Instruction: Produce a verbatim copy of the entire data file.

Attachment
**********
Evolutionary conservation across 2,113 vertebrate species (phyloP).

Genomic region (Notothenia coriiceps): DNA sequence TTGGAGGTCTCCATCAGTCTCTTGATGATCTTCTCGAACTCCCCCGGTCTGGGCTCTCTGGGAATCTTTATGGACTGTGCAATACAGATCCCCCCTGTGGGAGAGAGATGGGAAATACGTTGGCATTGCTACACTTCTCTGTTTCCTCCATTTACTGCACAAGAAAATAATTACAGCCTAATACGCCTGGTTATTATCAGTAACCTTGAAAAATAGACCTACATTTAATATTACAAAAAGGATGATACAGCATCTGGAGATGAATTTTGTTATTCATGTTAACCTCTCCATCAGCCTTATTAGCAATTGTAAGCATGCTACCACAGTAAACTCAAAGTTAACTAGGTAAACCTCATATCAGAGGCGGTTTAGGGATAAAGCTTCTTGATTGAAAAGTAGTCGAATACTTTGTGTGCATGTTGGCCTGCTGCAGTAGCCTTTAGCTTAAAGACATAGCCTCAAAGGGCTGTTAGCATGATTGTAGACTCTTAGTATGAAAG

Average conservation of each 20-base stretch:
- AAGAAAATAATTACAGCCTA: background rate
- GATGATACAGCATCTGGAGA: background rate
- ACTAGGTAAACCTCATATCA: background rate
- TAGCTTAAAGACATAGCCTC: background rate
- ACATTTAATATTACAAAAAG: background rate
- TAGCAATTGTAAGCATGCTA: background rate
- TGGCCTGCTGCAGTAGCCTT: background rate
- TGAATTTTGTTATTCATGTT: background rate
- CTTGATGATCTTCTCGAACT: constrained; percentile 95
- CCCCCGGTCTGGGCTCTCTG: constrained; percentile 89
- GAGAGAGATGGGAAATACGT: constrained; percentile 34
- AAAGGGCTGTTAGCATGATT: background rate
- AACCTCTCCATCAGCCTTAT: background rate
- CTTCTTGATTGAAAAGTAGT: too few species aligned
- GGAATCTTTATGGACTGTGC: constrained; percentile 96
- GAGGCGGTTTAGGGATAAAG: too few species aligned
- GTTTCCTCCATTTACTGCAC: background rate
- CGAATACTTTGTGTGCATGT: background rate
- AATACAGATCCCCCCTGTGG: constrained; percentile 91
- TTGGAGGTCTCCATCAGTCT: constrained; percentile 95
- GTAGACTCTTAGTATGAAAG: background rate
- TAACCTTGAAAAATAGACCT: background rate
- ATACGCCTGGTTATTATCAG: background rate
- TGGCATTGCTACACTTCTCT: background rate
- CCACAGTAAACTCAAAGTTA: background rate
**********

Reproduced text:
Evolutionary conservation across 2,113 vertebrate species (phyloP).

Genomic region (Notothenia coriiceps): DNA sequence TTGGAGGTCTCCATCAGTCTCTTGATGATCTTCTCGAACTCCCCCGGTCTGGGCTCTCTGGGAATCTTTATGGACTGTGCAATACAGATCCCCCCTGTGGGAGAGAGATGGGAAATACGTTGGCATTGCTACACTTCTCTGTTTCCTCCATTTACTGCACAAGAAAATAATTACAGCCTAATACGCCTGGTTATTATCAGTAACCTTGAAAAATAGACCTACATTTAATATTACAAAAAGGATGATACAGCATCTGGAGATGAATTTTGTTATTCATGTTAACCTCTCCATCAGCCTTATTAGCAATTGTAAGCATGCTACCACAGTAAACTCAAAGTTAACTAGGTAAACCTCATATCAGAGGCGGTTTAGGGATAAAGCTTCTTGATTGAAAAGTAGTCGAATACTTTGTGTGCATGTTGGCCTGCTGCAGTAGCCTTTAGCTTAAAGACATAGCCTCAAAGGGCTGTTAGCATGATTGTAGACTCTTAGTATGAAAG

Average conservation of each 20-base stretch:
- AAGAAAATAATTACAGCCTA: background rate
- GATGATACAGCATCTGGAGA: background rate
- ACTAGGTAAACCTCATATCA: background rate
- TAGCTTAAAGACATAGCCTC: background rate
- ACATTTAATATTACAAAAAG: background rate
- TAGCAATTGTAAGCATGCTA: background rate
- TGGCCTGCTGCAGTAGCCTT: background rate
- TGAATTTTGTTATTCATGTT: background rate
- CTTGATGATCTTCTCGAACT: constrained; percentile 95
- CCCCCGGTCTGGGCTCTCTG: constrained; percentile 89
- GAGAGAGATGGGAAATACGT: constrained; percentile 34
- AAAGGGCTGTTAGCATGATT: background rate
- AACCTCTCCATCAGCCTTAT: background rate
- CTTCTTGATTGAAAAGTAGT: too few species aligned
- GGAATCTTTATGGACTGTGC: constrained; percentile 96
- GAGGCGGTTTAGGGATAAAG: too few species aligned
- GTTTCCTCCATTTACTGCAC: background rate
- CGAATACTTTGTGTGCATGT: background rate
- AATACAGATCCCCCCTGTGG: constrained; percentile 91
- TTGGAGGTCTCCATCAGTCT: constrained; percentile 95
- GTAGACTCTTAGTATGAAAG: background rate
- TAACCTTGAAAAATAGACCT: background rate
- ATACGCCTGGTTATTATCAG: background rate
- TGGCATTGCTACACTTCTCT: background rate
- CCACAGTAAACTCAAAGTTA: background rate